Winds of Plague - _Against the World_
(Century Media, 2011)
by: Johnathan A. Carbon (3 out of 10)
E-mail sent to my fiancé: "Hey honey, hopefully your day is going better than yesterday. I may have found the most bro-ed out deathcore of 2011. Dinner is in the oven for you. I'm off to weight-lift to this new album."

Metal is not without its share of ridiculous cartoons. A common misconception regarding heavy metal is that it consists entirely of ridiculous cartoons. If you still hold that sentiment, you may need to start listening to something else. An "over the top" attitude regarding masculinity and optimism has lent itself to some great acts (see Manowar). But what happens when that same attitude goes above and beyond what is required? Californian Winds of Plague has made their entrance into the metal world the same way the dominant male beats the ground for recognition among the pack. This deathcore act has traveled so far beyond the top, their albums reside in dimensions which few are able to mentally grasp. _Against the World_ is the band's fourth album, which could either be the most hilarious album of the year or the most bizarre satire on testosterone influenced heavy metal ever created.

It is important to note that I enjoyed this album in the same way I enjoy a lot of action movies -- specifically starring Arnold Schwarzenegger, Sylvester Stallone and Jean Claude van Damme. _Against the World_ is not an uninteresting album, nor without its enjoyable pleasures; it's just the "Commando", "Under Siege 2" and "Hard Target" of the metal world. And just like its cinema equivalent, _Against the World_ has created some wonderful one-liners. As the opening of "Refined in Fire" clearly states: "I walk this Earth / Alone with broken bones / I fear no evil / (chant) Evil fucking fears me!" Bravo, gentlemen. I have no idea what I'm supposed to take from that, but bravo.

One of the main criticisms of Winds of Plague, besides the pseudo masculinity, is the directionless thematic elements which confuse the foundation of this record. Perhaps this cauldron of cultural elements speaks to a larger audience of vapid teenager consumers, but its intensity takes away all intelligent reasoning and replaces it with bags of Doritos. Starting with deathcore, the band adds symphonic elements, conservative fear mongering, hip hop posturing, eighth grade gothic antics and layers of hot headed angst into a cacophony of masculine nonsense.

_Against the World_ further complicates this mess by adding in guest appearances by Jaesta from Hatebreed, Martin Stewart from Terror and a spoken work track by retired WWF wrestler The Ultimate Warrior. I'm going to stop here and explain that while it is much easier to dismiss professional wrestling as a ridiculous farce, I have very high regards for the profession and its actors. Winds of Plague, though, degrades wrestling further, giving The Ultimate Warrior the chance to not only speak but to motivate. The question should never be "where do we put this spoken word track by The Ultimate Warrior with faux Asian music?", rather the question should be "should we have a spoken word track by The Ultimate Warrior with faux Asian music?" Winds of Plague's ultimate ignorance to this very rudimentary question is at the base of a larger problem with fewer solutions.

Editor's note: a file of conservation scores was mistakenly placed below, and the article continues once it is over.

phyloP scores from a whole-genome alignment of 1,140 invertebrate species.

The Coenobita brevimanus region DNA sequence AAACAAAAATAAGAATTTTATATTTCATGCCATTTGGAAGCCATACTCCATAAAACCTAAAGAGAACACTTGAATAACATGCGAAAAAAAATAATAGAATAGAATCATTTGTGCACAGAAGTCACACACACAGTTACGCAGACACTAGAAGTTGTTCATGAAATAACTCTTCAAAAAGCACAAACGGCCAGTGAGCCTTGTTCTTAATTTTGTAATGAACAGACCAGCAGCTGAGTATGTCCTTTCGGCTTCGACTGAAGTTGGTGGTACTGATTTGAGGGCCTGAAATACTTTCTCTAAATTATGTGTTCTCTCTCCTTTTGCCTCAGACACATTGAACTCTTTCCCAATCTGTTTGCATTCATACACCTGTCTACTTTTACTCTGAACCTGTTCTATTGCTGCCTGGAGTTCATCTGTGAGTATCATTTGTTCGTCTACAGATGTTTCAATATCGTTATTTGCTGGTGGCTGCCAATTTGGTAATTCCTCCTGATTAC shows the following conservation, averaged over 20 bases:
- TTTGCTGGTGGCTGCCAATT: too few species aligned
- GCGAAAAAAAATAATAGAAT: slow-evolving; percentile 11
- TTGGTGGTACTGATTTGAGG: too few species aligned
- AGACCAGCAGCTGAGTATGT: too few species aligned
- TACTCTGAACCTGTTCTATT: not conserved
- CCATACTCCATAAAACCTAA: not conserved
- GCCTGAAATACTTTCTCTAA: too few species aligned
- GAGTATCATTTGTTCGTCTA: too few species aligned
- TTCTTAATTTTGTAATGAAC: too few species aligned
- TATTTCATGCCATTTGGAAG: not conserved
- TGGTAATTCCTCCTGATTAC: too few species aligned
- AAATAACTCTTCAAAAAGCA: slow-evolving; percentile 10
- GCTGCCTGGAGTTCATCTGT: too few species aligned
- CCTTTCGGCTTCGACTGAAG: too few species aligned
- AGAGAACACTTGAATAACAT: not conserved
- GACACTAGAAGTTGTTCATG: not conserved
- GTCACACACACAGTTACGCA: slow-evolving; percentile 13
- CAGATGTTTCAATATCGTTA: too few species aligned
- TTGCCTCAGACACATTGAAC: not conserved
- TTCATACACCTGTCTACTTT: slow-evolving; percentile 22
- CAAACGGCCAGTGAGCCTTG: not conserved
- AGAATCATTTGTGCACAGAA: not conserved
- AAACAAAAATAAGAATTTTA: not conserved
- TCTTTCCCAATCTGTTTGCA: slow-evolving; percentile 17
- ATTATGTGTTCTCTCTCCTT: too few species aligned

"The Only Song We Are Allowed to Play at Church Venues" is a short melodic death instrumental with an unfortunate title. The track is brilliant in its execution, in creating an interesting melody in the short allotted time. It is the album's highlight, as it is instrumental and does not allow the band to speak. This becomes more evident as the follow-up "California" starts out with: "Look whose [sic] back motherfucker / Winds of Plague! / Still running shit / Still on top / Hailing from the west coast / The motherfucking best coast / Hands up reach for sky / Do what I say or let the bullets fly". If reading the above sentence gives you stomach cramps, imagine the sound of my laughter filled as I roll on the ground.

I would love a chance to follow Winds of Plague around for a day. I can surmise their apartment is filled with samurai swords, inspirational sports movies from the '80s, and a mélange of MMA and bikini Ferrari posters. They probably have a sports bike parked in the space out front with multiple speeding tickets to its name. There may also be sparse free weights, grime around the tub and a kitchen covered in pizza grease and Creatine powder. This heavy handed stereotyping is only in reaction to the band's clear thesis of domination and self preservation through all manner of strife. I did not have to stretch to propose the above image, as the band sells the record much like a late night infomercial. As wide as a linebacker and a deep as a Chuck Lidell cardboard cutout, _Against the World_ is the answer to a world plagued with creative thinking.

(article published 15/5/2011)


ALBUMS
1/4/2010 J Smit 8 Winds of Plague - The Great Stone War
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